If, like me, you have tried DIY-ing your trip to Rome and Vatican City, you will have discovered how utterly confusing everything is, not because of language (Google Translate!) or of unavailability of information (there is, in fact, too much online!), but because of this overwhelming feeling that there is not enough time to sort through everything – opening hours, skip-the-line, best times to visit, sunsets, sunrises (I spent 2 weeks planning Rome!). Not only are there so many things to see and do, there are also so many different (and not-so-different) tour packages to choose from. My advice? If you don’t want to wade through the mess and you have the money to spare, book a tour and get it over and done with. Lots to choose from. Pick one. With a booked tour, you won’t need to bother with individuals marketing their tours to you (before and during your visit!). When you see the LONG, LONG lines, you will feel justified spending 25 – 40 EUR for a tour. If this is your choice of a Roman vacation, you’re good to go and this blog ends here. 😉 BUT – major BUT – if, like me, you don’t want to break the bank and end up spending 200 EUR in 2 days just for tours, then read on.
Tour packages (also known as third-party skip-the-line tickets) are usually relatively quite expensive (relative to buying the ticket from the source). An admission ticket to the Vatican Museum, for example, costs 16 EUR (+4 EUR online sales fee). But if you book it through a skip-the-line tour company, you’ll end up paying 26 – 30 EUR (+4 EUR online sales fee) for the exact same thing! So, why don’t people just buy directly from the source, i.e. online from the Vatican Museum? Because it’s confusing! And the source is usually not the first thing that appears when you do a Google search! Below are some tips for saving $$$ and making the most out of your Rome and Vatican City trip.
If you have international roaming mobile phone data and Google Maps, you won’t have trouble finding your way in Rome and Vatican City. Public transportation tickets can be bought from kiosks near train stations and these tickets can be used for metros, trams, and busses. You can buy a one-way ticket (1.50 EUR), a 24-hour ticket (7.00 EUR), a 48-hour ticket (12.00 EUR) , a 72-hour ticket (18.00 EUR), a weekly ticket (24.00 EUR) or a monthly ticket (35.00 EUR). A one-way ticket is valid for 75 minutes, unlimited transfers. The first time you use your ticket, the machine stamps a date and a time on it, so you will know exactly when your ticket expires.
Most sites have extremely long lines, so you will need to book in advance (maybe a week in advance) for the sites that you want to visit. When booking online, you will usually be charged an online sales fee of 4 – 6 EUR per person. That’s normal, don’t worry about it. Be very careful, however, that you are actually booking your tickets from the official website. It’s tricky. Many websites claim to be “official”, but they are not. Here’s a list of official sites from the places I’ve visited:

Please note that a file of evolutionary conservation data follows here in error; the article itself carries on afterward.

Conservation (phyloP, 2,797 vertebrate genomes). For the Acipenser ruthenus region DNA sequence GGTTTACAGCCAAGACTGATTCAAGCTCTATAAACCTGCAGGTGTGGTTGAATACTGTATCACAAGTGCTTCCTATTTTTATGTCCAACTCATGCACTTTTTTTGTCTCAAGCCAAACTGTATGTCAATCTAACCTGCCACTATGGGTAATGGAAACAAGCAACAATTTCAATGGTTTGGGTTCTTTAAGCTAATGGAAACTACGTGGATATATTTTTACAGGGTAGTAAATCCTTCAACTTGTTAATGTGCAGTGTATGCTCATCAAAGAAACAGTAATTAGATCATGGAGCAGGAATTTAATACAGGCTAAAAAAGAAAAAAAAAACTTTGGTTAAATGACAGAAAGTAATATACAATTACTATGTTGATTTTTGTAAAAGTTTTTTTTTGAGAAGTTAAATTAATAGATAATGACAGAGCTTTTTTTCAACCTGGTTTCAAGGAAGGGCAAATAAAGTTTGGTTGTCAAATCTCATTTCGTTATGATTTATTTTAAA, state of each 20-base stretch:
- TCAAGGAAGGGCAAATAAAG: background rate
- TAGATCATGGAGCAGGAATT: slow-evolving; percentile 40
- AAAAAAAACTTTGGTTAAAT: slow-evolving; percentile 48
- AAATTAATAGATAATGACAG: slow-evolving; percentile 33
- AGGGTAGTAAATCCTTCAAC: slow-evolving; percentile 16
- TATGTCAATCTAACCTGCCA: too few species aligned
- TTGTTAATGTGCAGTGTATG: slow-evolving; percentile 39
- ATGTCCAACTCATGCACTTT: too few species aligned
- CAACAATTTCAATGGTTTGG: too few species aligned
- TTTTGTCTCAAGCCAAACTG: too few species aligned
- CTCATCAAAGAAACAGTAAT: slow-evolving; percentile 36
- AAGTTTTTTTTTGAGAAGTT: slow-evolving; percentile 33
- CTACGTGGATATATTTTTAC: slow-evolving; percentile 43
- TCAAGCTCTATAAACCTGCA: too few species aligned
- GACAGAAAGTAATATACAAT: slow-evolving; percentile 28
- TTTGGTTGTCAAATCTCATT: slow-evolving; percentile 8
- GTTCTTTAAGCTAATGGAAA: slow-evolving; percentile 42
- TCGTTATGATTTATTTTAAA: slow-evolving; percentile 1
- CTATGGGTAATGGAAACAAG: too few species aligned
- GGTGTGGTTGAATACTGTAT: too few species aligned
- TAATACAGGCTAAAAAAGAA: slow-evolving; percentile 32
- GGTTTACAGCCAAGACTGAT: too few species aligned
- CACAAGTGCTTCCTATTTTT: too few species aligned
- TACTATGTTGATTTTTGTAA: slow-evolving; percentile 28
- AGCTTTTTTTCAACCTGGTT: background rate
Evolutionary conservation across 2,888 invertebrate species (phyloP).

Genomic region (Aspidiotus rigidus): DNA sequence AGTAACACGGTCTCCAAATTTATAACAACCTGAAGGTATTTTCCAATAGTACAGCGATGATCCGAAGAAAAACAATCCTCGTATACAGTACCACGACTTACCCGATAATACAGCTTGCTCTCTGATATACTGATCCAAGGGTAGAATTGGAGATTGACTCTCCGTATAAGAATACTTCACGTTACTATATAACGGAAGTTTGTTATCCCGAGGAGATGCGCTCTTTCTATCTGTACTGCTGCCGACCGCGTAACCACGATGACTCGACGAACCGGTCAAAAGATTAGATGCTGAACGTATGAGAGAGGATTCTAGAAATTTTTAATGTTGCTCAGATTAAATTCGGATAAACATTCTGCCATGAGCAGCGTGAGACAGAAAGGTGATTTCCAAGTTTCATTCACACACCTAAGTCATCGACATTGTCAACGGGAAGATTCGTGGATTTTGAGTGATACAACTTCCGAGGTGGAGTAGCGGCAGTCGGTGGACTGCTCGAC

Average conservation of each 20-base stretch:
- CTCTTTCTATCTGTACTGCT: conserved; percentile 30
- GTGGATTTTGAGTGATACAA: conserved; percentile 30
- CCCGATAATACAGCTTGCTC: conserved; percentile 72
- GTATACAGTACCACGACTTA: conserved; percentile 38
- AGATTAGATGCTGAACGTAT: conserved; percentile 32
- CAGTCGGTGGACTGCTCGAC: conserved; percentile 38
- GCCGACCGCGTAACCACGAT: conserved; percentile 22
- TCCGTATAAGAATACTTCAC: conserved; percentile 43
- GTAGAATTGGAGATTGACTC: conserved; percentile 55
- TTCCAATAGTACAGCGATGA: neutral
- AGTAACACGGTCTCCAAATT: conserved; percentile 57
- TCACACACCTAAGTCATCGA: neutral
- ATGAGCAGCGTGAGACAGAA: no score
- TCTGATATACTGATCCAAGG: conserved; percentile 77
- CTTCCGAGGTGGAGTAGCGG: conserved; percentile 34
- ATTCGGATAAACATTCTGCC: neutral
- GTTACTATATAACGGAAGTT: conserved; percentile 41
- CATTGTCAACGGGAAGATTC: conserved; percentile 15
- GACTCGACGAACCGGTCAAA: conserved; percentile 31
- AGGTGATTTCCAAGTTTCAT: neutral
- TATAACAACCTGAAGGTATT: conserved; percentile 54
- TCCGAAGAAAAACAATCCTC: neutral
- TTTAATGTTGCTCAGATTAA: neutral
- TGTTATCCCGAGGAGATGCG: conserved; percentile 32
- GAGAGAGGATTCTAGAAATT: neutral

Church admission is free but dome admission is 5-7 EUR. The church is open from 7.00 – 17.00 (April – September) and 7.00 – 18.00 (October – March) while the dome is open from 8.00 – 16.00. The line for the church is LONG, and you might be tempted to get a 3rd part skip-the-line ticket. But if you have time and patience, fall in line after lunch, anytime from 1pm – 3pm. The line won’t be as long as the morning lines. I lined up at around 3pm and got in within 30 minutes. Once you get past security, head directly to the dome. You can explore the church at leisure after the dome. There are paid audio guides available inside the church, if you’re interested in that . 🙂
There are two options for the dome. You can either climb 551 steps for 5 EUR or take the lift and then climb 320 steps for 7 EUR. If you book a 3rd party skip-the-line ticket, you might be paying somewhere between 30 – 40 EUR.
St. Peter’s Basilica. The long line is to my right (in the photo).
Michelangelo’s Pietà. Do not miss this at St. Peter’s Basilica. When you enter the church, it will be on your right.
The Vatican Museum ticket can be booked online for 16 EUR (+4 EUR online sales fee) using the Vatican Museum link I provided above. It’s huge, so be very conscious of how you are spending your time. You can spend an entire day in the museum and not run out of things to see. If, however, you’re mainly there see the Sistine Chapel, be aware that the Sistine Chapel is near the end of the museum tour route. And, if I were to be perfectly honest, the only interesting thing after the Sistine Chapel is the relic of the true cross.
The Vatican Museum has an audio guide for 7 EUR. They don’t provide earphones, so if you don’t want to hold the audio guide right next to your ear all the time, make sure to bring your own earphones. TIP: the audio guide has two earphone jack outlets, so if you have two sets of earphones, you can share the guide with a family member or friend. 🙂